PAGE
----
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3D Mammography Gives a Closer Look

Posted on Oct 13, 2015 in Cancer

 

It had been about 18 months since Susan Gray, a busy attorney in San Francisco, had her last mammogram. She knew the recommendation; starting at age 40, women should be screened annually for breast cancer. As it turned out, Gray’s visit to the Mills-Peninsula Women’s Center in May 2014 came at just the right time.

Susan Gray

Susan Gray

Using the newly installed digital breast tomosynthesis technology, also known as 3D mammography, Harriet Borofsky, M.D., medical director of the Mills-Peninsula Women’s Center, found an aggressive breast tumor that would likely have gone undetected with traditional mammography.

Between January and April of 2014 the Women’s Center at Mills-Peninsula installed five new tomosynthesis machines, funded by generous donors in the community. Tomosynthesis is similar to a traditional mammogram, except it moves in an arc over the breast, taking multiple low-dose X-rays from different angles to create a three-dimensional view of breast tissue. The tomographic (or cross-sectional) images are reconstructed in very thin layers that radiologists can examine, one layer at a time, like a CT scan.

Harriet Borofsky, M.D.

Harriet Borofsky, M.D.

“This technology is quite simply the most important and impactful tool I’ve come across in my professional career,” Dr. Borofsky says. “I’m finding cancers that traditional mammography would have missed, and our call back rate for secondary testing has decreased by 24 percent.”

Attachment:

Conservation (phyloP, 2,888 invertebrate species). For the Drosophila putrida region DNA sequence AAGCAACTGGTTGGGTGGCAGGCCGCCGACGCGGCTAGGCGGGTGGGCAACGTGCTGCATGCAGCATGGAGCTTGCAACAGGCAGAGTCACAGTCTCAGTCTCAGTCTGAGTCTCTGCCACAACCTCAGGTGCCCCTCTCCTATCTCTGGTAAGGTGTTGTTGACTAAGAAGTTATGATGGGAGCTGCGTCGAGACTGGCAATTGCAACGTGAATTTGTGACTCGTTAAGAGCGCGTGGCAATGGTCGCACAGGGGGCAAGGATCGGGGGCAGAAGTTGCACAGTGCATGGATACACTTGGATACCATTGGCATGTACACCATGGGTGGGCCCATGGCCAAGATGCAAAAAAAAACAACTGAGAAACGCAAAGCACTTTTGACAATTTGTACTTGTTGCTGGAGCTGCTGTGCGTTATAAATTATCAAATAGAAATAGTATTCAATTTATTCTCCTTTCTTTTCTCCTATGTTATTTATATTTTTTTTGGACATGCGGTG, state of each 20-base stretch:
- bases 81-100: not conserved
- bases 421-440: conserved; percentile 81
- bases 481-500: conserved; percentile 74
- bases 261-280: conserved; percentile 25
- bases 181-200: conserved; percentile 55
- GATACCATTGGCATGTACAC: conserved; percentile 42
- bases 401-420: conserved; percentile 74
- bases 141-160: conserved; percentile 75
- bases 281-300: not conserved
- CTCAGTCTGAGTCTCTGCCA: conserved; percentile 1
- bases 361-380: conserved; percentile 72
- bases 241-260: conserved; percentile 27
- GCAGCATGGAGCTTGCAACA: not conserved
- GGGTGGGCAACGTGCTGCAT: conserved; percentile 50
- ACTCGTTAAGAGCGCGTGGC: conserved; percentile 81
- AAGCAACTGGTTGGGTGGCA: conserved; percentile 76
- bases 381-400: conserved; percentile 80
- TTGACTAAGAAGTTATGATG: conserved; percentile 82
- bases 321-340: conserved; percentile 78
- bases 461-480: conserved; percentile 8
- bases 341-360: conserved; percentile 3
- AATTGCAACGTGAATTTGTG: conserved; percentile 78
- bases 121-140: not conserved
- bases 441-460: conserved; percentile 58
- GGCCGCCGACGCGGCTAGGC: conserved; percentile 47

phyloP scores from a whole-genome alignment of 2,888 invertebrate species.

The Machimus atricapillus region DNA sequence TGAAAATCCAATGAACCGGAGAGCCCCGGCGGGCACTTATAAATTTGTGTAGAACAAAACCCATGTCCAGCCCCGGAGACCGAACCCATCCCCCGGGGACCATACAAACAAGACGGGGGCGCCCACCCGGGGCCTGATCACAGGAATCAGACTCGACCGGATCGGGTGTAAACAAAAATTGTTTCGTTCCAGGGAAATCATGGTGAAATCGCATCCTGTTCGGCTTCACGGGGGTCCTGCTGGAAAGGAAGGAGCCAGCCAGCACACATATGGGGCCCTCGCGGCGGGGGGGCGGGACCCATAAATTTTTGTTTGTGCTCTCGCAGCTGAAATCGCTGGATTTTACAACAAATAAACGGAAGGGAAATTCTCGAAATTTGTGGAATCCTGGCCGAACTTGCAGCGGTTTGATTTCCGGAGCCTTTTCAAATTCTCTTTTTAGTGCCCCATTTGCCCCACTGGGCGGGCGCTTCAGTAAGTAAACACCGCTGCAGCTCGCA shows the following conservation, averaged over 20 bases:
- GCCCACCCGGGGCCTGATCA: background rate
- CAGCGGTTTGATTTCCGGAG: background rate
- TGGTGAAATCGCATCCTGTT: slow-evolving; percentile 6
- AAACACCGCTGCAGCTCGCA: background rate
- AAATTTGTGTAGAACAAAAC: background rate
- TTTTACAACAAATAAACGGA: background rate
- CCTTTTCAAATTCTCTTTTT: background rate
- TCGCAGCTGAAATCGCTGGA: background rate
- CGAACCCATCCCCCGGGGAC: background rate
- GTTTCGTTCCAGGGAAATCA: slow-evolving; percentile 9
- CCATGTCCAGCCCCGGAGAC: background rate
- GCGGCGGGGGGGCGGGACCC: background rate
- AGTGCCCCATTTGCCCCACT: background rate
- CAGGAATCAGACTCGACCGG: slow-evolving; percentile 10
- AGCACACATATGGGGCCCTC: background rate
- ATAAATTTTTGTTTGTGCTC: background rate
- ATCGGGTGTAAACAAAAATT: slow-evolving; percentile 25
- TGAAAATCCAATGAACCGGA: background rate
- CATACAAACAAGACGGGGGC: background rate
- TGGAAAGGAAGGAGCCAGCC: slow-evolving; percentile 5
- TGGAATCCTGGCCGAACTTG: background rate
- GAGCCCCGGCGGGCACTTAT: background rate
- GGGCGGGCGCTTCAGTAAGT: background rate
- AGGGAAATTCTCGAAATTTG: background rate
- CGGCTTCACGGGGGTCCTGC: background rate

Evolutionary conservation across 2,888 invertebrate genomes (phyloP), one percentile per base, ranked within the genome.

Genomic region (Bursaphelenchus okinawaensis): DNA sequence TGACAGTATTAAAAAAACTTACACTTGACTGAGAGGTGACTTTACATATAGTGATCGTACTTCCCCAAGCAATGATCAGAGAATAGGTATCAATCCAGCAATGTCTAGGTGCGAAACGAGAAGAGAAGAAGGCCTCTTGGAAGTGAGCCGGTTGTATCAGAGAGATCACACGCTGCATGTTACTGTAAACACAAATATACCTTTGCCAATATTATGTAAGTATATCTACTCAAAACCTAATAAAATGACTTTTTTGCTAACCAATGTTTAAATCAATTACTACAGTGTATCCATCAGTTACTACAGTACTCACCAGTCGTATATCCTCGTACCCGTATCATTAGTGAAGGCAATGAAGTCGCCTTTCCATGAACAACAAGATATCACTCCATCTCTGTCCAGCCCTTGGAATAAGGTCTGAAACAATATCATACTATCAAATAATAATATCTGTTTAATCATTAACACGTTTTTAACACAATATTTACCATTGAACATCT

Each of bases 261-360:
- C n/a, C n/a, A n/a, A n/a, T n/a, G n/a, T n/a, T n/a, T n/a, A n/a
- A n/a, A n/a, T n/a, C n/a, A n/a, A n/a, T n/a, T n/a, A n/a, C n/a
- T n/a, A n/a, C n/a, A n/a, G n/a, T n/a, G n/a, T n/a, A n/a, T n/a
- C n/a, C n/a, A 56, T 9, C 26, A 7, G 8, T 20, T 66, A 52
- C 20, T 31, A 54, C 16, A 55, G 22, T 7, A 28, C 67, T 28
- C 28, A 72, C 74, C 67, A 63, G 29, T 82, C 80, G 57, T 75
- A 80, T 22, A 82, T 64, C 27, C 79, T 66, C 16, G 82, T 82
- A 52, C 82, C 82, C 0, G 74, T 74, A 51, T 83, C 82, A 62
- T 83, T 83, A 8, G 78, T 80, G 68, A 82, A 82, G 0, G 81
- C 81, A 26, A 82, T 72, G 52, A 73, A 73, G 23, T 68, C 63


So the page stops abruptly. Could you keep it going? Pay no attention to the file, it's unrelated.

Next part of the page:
A Compassionate Environment
Gray’s treatment spanned more than one year and included two surgeries, chemotherapy, the breast cancer drug herceptin and six weeks of radiation. She found everything about the Women’s Center to be caring, compassionate and personal.

“Everything moved seamlessly from one phase to the next and I felt I was getting tremendous care,” Gray says. “I never felt lost in the system and I truly felt everyone was working together on my behalf.”

A Gift to the Community
Since its inception, the Women’s Center has offered breast health education, screening, and treatment for uninsured and underinsured women in San Mateo County, providing complimentary mammograms and other services to more than 5,000 women through its Community Mammogram Program. 3D mammography will help ensure that every woman in our community has access to high-quality imaging services that are able to catch breast cancer at it earliest inception, when it is most easily treated.

“3D mammography and Dr. Borofsky saved my life,” Gray says. She encourages women to get screened annually and “to seek out this technology, especially if you are in any high risk group.”